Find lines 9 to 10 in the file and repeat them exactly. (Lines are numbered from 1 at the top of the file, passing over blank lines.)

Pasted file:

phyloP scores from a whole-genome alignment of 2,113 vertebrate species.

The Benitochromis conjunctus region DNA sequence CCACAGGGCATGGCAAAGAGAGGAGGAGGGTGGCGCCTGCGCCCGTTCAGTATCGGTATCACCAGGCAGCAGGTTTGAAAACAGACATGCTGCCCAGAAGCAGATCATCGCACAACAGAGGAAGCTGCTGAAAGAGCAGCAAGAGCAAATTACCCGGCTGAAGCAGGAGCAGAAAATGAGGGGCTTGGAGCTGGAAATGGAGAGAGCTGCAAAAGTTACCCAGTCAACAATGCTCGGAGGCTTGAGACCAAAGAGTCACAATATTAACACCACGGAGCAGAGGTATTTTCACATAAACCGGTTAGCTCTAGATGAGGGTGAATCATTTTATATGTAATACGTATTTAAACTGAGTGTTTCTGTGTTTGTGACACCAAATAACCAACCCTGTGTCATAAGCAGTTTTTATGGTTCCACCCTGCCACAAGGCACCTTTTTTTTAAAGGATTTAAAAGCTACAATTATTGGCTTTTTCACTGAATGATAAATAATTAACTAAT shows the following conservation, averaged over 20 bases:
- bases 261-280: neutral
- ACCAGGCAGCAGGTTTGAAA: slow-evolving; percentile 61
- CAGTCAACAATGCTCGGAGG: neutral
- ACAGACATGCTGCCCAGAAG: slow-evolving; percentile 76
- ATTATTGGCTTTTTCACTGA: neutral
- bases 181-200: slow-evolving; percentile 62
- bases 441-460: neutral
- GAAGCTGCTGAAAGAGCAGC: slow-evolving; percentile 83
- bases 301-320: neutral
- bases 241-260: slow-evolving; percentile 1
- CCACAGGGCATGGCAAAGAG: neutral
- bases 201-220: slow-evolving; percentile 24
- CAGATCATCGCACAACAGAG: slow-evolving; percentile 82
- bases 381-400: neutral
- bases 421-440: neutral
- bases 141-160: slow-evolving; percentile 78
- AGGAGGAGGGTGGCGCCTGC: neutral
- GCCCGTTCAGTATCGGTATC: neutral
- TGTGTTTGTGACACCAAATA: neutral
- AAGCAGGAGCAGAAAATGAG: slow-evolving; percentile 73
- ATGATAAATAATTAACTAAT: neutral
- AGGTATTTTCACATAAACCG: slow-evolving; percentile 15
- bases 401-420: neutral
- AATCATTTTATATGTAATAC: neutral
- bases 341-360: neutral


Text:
- bases 441-460: neutral
- GAAGCTGCTGAAAGAGCAGC: slow-evolving; percentile 83